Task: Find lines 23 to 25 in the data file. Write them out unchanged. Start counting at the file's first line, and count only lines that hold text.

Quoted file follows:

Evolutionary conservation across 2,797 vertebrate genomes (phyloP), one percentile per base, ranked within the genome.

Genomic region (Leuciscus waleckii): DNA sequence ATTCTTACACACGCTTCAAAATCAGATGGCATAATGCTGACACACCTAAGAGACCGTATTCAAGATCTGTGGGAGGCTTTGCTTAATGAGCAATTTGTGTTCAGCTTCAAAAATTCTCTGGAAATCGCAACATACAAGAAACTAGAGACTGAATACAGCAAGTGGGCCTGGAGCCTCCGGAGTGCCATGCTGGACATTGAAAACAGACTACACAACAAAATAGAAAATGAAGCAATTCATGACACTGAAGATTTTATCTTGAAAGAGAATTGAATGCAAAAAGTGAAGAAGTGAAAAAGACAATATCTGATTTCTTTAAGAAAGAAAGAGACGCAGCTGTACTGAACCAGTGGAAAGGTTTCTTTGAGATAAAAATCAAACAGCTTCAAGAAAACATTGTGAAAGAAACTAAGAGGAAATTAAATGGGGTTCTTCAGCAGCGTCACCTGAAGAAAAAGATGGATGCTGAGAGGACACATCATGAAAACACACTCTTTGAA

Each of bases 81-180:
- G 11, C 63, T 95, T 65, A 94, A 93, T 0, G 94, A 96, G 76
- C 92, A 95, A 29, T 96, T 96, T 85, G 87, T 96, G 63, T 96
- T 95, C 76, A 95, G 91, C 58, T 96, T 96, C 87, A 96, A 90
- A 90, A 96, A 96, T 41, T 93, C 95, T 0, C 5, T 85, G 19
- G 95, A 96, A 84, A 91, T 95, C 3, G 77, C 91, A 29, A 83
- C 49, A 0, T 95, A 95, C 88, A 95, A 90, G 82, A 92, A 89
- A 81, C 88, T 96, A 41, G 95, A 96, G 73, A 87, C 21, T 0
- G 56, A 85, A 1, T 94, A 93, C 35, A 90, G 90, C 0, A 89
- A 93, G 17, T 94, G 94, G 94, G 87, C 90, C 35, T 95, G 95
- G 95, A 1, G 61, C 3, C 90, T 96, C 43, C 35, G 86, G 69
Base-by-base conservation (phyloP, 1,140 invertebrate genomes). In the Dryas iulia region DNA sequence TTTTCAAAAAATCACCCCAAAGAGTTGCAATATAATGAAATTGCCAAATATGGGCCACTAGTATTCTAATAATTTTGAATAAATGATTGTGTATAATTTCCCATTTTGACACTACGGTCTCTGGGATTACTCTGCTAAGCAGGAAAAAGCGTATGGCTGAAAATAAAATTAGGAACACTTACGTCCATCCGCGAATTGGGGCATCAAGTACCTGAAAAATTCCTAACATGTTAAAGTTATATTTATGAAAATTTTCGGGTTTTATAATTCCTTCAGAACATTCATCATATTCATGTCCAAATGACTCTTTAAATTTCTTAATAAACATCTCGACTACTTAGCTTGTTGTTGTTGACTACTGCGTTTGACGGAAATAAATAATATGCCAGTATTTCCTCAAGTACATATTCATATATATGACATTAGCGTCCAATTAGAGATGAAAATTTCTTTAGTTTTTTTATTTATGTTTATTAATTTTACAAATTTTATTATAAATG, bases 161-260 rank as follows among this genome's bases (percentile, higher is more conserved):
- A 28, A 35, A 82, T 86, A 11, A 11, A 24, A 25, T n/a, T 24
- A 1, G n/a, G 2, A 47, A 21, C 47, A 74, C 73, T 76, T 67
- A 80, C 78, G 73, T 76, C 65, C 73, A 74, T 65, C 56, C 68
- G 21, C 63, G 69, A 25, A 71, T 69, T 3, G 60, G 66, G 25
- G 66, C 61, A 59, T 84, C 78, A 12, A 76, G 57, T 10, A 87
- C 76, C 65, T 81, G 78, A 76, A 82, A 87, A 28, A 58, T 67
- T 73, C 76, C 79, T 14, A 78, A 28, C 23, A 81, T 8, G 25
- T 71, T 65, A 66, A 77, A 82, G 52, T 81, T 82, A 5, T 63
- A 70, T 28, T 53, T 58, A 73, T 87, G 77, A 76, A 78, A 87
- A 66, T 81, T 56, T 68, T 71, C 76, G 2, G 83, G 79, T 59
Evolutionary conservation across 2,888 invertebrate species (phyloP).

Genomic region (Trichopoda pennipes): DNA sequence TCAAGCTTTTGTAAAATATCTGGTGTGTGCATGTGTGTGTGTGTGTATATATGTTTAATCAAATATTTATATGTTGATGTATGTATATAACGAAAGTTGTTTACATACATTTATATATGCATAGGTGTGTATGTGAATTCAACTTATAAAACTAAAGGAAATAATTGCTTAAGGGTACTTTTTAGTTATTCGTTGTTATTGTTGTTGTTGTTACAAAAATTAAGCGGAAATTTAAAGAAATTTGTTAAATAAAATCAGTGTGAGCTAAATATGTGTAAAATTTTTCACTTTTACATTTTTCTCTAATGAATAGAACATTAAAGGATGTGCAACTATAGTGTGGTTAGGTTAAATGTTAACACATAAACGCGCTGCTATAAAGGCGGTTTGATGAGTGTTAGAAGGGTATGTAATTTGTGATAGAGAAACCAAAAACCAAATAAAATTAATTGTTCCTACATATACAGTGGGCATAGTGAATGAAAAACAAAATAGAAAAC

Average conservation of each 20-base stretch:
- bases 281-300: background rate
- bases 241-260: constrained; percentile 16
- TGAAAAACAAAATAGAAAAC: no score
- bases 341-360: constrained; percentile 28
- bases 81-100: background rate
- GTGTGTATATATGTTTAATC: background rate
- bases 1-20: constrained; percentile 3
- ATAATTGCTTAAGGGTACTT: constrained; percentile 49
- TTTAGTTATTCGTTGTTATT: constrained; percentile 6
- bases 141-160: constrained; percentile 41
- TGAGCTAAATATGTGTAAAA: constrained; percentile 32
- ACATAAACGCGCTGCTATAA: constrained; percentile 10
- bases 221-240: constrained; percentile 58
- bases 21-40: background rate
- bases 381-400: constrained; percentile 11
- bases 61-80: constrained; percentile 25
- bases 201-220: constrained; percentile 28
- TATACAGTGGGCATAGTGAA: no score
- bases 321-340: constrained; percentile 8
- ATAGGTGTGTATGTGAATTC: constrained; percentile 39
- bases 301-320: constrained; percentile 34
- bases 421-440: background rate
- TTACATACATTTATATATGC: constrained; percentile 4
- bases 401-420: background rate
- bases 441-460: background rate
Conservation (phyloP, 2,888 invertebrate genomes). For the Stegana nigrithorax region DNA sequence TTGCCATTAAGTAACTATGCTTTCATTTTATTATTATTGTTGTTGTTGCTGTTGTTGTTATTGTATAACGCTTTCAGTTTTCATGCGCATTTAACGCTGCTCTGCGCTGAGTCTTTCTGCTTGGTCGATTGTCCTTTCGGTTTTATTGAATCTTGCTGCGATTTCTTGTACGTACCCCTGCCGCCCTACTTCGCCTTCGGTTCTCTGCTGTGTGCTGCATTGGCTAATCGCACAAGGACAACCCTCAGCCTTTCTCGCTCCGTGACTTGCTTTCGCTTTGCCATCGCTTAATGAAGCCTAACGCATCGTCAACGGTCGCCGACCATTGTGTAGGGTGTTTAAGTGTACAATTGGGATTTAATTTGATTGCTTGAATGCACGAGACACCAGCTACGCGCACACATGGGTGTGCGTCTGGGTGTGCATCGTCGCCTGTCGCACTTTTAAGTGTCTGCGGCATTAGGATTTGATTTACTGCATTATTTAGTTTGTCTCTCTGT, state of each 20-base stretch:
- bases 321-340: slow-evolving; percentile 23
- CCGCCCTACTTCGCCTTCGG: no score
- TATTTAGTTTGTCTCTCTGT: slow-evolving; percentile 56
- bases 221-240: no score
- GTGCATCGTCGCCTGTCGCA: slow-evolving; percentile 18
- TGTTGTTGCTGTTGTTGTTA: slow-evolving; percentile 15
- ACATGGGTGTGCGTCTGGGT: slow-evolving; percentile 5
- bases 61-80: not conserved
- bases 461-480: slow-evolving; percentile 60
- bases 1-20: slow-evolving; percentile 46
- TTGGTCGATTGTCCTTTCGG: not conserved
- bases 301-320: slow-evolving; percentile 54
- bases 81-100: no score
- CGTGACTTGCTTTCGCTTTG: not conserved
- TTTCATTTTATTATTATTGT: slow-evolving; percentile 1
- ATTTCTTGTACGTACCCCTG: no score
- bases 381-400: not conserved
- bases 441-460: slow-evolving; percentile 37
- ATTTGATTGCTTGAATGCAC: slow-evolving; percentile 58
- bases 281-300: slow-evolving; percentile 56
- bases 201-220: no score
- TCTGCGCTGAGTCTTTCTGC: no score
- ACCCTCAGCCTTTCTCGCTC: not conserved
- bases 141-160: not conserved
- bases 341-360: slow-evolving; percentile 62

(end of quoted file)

- A 70, T 28, T 53, T 58, A 73, T 87, G 77, A 76, A 78, A 87
- A 66, T 81, T 56, T 68, T 71, C 76, G 2, G 83, G 79, T 59
Evolutionary conservation across 2,888 invertebrate species (phyloP).